The Gambia’s government has confirmed the seizure of logs of timber that were bound for export from different parts of the country as concerns over forest depletion become rife.
The Ministry of Environment, Climate Change and Natural Resources said that the seizure of the logs in Central, Lower and Upper River regions was prompted by the continuous felling of trees despite a ban on their exportation.
The ministry did not reveal the exact quantity of the logs seized but warned that those found flouting the ban would not be spared by the law. It is the third largest impound of timber in the country this year.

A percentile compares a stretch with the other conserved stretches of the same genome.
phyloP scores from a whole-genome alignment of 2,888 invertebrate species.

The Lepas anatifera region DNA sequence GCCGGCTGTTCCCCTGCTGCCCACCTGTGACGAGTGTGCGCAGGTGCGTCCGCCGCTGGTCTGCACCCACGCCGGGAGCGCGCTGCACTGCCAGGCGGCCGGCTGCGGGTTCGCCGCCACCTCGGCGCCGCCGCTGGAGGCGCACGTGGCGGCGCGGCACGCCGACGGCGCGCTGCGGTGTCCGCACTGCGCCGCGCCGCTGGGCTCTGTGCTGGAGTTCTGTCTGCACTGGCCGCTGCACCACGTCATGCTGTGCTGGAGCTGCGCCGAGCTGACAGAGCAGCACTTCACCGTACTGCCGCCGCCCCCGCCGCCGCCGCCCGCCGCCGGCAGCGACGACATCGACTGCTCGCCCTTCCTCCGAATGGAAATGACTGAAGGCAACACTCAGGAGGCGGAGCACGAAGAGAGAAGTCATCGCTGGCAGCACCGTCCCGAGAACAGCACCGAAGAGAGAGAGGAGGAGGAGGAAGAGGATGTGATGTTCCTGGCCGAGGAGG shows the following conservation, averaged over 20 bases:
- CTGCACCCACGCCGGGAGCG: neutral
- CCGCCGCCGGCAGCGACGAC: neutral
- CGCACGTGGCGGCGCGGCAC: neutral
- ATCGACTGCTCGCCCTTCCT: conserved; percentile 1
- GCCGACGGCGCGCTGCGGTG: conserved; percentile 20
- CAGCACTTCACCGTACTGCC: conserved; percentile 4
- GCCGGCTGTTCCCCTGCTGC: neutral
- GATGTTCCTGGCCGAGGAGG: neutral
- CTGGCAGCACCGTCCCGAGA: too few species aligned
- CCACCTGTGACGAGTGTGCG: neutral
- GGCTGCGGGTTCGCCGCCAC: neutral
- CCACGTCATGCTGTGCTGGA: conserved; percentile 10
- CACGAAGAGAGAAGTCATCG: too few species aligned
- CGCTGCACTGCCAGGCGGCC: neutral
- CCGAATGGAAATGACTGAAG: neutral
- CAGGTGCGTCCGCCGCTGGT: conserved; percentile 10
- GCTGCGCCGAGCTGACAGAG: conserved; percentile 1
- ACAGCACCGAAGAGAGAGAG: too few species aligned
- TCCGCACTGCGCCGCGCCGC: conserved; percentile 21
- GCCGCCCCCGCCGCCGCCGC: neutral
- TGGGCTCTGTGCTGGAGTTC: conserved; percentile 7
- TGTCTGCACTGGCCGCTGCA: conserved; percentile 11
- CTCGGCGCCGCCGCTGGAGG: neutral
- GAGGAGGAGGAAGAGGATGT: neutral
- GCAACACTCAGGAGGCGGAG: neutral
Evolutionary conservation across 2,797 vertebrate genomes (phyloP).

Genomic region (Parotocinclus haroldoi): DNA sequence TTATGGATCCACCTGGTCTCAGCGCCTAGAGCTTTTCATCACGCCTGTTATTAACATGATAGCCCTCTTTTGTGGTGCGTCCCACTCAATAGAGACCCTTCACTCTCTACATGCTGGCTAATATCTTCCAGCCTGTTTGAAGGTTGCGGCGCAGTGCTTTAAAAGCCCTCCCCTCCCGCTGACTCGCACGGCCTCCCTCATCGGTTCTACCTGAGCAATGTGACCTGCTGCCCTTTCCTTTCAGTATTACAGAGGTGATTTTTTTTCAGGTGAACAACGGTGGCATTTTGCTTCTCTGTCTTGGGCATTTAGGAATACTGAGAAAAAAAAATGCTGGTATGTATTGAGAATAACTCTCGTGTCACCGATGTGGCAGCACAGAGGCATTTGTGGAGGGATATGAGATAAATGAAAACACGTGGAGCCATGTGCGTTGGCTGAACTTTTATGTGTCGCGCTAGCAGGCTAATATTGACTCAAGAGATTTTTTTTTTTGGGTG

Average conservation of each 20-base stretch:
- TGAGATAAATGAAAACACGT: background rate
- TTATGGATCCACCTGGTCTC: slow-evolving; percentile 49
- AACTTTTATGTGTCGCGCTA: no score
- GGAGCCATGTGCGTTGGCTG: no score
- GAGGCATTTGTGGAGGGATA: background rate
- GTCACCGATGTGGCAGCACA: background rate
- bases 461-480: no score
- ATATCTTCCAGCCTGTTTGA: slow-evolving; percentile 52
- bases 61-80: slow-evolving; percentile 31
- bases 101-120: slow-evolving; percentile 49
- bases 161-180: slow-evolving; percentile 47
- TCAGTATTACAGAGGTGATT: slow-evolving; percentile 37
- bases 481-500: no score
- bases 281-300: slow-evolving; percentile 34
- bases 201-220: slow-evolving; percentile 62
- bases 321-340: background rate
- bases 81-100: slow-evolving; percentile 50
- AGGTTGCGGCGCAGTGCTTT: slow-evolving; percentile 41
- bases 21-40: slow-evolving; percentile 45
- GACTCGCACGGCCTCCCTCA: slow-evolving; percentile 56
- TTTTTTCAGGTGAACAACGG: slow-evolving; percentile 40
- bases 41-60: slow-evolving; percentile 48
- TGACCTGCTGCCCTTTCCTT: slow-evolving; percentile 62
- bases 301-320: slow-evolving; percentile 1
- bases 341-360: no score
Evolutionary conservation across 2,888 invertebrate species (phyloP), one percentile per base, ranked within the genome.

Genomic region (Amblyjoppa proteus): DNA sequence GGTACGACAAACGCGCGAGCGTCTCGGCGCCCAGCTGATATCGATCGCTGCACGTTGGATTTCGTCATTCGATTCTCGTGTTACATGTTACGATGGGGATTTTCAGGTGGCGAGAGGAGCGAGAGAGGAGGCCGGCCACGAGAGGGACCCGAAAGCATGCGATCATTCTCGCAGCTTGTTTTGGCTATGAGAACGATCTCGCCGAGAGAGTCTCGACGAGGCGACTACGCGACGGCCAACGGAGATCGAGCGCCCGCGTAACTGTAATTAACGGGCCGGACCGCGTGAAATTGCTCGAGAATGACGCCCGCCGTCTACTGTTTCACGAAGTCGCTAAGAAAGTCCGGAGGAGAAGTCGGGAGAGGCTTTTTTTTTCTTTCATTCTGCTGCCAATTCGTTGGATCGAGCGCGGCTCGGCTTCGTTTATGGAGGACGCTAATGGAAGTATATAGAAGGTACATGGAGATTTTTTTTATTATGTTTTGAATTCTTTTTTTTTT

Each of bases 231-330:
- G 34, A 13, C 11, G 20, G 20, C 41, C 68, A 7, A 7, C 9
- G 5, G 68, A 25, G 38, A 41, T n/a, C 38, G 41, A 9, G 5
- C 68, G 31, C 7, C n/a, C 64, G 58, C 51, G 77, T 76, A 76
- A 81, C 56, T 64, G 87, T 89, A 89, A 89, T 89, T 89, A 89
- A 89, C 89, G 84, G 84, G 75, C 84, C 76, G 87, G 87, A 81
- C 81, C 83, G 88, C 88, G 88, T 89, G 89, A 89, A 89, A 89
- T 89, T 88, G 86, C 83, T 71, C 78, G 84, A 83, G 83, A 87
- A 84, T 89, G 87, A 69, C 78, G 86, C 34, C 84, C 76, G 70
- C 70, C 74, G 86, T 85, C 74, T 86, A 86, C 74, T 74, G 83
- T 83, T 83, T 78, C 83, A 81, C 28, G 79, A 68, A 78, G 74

Gambia’s erstwhile government under former President Yahya Jammeh banned timber exports last year, following a public outcry, including in Senegal from where most of the logs were smuggled into the country for export to China.
The logs are mainly acquired from neighboring Senegal’s southern province of Casamance which borders The Gambia. The new government of Adama Barrow continues to enforce the ban.
West African troops securing The Gambia in August seized at least seven trucks loaded with redwood timber in the West Coast region of the country and in February, a dozen vehicles were impounded in the aftermath of the political standoff.